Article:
It spent early and spent big—and is now poised to reap the rewards.
Nearly eight months after it was declared a pandemic, COVID-19 rages on, and there is no global consensus on the right policy mix for addressing the public health crisis. But on how to deal with the economic fallout, the winning strategy is clear: Spend early and spend big. And no major economy has done that better than the United States.
Washington’s secret weapon has been the support for consumers. In late March, Congress overcame partisan differences to pass the Coronavirus Aid, Relief, and Economic Security (CARES) Act, rushing out $2.1 trillion of public money, or more than 10 percent of GDP, to support households, small businesses, and larger corporations. At the same time, the Federal Reserve put in place a series of emergency lending programs to keep the money flowing.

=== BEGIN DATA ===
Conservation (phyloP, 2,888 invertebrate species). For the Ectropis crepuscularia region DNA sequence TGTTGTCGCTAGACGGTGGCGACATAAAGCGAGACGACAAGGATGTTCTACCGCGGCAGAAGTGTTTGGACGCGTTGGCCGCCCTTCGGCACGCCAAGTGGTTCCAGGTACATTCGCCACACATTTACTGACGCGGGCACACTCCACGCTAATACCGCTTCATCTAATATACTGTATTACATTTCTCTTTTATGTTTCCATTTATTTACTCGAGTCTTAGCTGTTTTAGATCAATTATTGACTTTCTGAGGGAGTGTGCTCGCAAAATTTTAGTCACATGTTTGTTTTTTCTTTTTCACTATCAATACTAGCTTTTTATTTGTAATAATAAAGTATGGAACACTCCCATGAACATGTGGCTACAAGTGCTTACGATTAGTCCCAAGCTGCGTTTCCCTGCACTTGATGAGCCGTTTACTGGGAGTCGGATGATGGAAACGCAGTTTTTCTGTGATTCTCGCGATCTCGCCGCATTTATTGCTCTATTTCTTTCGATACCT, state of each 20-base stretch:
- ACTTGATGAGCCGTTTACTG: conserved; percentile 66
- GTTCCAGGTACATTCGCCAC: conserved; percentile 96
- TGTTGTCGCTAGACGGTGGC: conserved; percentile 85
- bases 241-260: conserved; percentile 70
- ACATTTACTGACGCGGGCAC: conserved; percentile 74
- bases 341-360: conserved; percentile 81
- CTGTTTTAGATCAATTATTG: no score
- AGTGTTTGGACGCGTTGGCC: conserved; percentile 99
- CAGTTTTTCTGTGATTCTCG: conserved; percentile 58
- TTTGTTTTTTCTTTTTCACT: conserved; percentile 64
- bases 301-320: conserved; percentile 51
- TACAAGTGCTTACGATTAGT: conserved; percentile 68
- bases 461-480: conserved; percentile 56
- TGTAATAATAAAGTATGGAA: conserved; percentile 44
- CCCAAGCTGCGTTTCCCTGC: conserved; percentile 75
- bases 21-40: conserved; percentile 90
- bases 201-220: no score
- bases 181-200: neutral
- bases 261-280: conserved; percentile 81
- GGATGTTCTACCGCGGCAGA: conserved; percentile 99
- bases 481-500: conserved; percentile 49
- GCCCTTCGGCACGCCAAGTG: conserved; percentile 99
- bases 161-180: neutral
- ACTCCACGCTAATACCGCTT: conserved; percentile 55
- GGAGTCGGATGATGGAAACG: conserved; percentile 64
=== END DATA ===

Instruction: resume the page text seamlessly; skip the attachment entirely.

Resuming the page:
The funds were deployed hastily, which of course entailed risks that not all of the spending would be optimal. But the economic results show that the effort was well worth the risks, particularly for U.S. households. Nearly alone among the major Western economies, American household incomes actually went up during the COVID-19 recession, by an unprecedented 10 percent between the first and second quarters of 2020.